Rachael Goldie

Age: 32

Executive assistant, Chelan Valley Housing Trust

Rachael Goldie, a fourth-generation Chelan native, is working to change the conversation about housing in Chelan and Manson and be an advocate for low- and moderate-income earners in the Chelan Valley as the first executive administrator of the startup nonprofit Chelan Valley Housing Trust.

She graduated from Chelan School of Innovation in 2007, going on to earn her associates degree from Wenatchee Valley College in 2012 and complete her bachelor’s degree from University of Washington, with a major in global studies and a minor in human rights and policy studies.

She started her career in the hospitality industry in the Seattle area before returning home. Intent on getting involved in the community, she served on the Chelan Parks and Recreation Board and the Chelan Planning Commission and then helped start the affordable housing initiative, which led, in 2017, to city-wide talks about affordable housing and the formation of the housing trust. Her work was instrumental in securing $1.1 million in grants and donations to build the organization’s first affordable five-townhome community. She is now executive administrator of the group, a trained counselor, housing advocate and is training to process USDA loans.

What challenges do you see ahead, and what do you believe needs to be done to get prepared?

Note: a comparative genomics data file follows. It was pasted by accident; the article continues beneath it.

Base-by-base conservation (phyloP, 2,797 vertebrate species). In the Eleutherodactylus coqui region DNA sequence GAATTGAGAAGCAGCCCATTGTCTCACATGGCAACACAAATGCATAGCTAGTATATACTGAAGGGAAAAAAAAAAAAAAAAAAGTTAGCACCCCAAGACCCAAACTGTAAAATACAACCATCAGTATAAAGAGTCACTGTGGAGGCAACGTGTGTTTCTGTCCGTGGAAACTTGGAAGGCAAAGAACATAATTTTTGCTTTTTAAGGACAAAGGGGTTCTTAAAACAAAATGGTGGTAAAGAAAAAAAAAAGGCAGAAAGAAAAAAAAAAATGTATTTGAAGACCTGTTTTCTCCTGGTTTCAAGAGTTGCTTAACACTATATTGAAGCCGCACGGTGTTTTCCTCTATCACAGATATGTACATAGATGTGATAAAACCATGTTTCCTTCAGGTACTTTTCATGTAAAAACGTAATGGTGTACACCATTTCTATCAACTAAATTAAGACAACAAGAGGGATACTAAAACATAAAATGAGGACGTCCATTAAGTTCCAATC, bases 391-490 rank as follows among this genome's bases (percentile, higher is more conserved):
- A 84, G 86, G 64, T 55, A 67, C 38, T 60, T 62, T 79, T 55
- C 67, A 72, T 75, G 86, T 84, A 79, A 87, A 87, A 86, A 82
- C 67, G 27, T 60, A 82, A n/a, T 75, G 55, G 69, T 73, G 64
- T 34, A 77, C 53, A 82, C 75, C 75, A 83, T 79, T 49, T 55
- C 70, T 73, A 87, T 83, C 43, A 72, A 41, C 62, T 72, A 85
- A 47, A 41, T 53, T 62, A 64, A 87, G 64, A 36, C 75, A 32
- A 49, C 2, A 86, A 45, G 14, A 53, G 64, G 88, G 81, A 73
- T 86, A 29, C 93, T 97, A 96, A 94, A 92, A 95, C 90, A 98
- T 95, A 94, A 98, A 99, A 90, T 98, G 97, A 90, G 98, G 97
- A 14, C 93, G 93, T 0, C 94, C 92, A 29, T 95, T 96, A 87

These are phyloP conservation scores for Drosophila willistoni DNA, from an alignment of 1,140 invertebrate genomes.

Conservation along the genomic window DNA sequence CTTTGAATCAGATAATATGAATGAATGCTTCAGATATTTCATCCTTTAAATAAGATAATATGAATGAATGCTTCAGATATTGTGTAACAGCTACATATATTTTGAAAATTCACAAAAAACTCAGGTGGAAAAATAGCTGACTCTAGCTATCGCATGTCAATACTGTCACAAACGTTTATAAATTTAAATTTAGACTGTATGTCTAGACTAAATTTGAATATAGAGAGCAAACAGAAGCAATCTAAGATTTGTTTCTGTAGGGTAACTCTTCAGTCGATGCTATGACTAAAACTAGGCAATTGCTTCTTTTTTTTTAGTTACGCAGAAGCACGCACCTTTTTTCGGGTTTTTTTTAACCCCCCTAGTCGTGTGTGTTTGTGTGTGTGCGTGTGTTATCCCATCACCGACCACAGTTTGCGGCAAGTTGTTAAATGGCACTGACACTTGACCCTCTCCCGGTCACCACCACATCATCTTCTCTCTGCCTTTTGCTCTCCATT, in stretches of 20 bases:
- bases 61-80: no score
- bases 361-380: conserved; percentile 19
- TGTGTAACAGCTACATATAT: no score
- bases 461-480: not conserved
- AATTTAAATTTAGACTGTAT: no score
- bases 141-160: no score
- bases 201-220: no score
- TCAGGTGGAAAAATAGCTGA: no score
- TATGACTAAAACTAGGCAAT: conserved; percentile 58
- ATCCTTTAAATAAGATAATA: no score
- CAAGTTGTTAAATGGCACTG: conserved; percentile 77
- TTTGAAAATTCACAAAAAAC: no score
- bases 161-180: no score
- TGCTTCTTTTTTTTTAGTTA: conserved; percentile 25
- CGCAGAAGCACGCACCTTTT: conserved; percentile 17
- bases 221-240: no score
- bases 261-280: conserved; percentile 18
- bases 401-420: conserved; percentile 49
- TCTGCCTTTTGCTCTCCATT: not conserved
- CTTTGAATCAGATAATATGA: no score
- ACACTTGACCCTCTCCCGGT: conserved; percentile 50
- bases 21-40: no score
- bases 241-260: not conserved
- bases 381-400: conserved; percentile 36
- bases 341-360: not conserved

The need for affordable housing and the Community Land Trust solution to prevent homelessness and displacement in rural communities is beginning to rise to the forefront for policy makers and these solutions are now also recognized in our Valley. However nonprofit housing developers, now and in the future, are going to face lack of availability of land, drastic increases to building costs and decreases in available funds post Rescue/Cares act.

We will need to cultivate relationships with owners of surplus land for possible donations, find creative avenues for building supplies or designs, create self-sustaining programs and be incredibly diligent and organized with our grant applications and local fundraising strategies.

Engaging the community wholeheartedly in this effort will be key, as these tasks will take more than a handful of “doers” to complete. I know we have the right folks in our Valley to do this!

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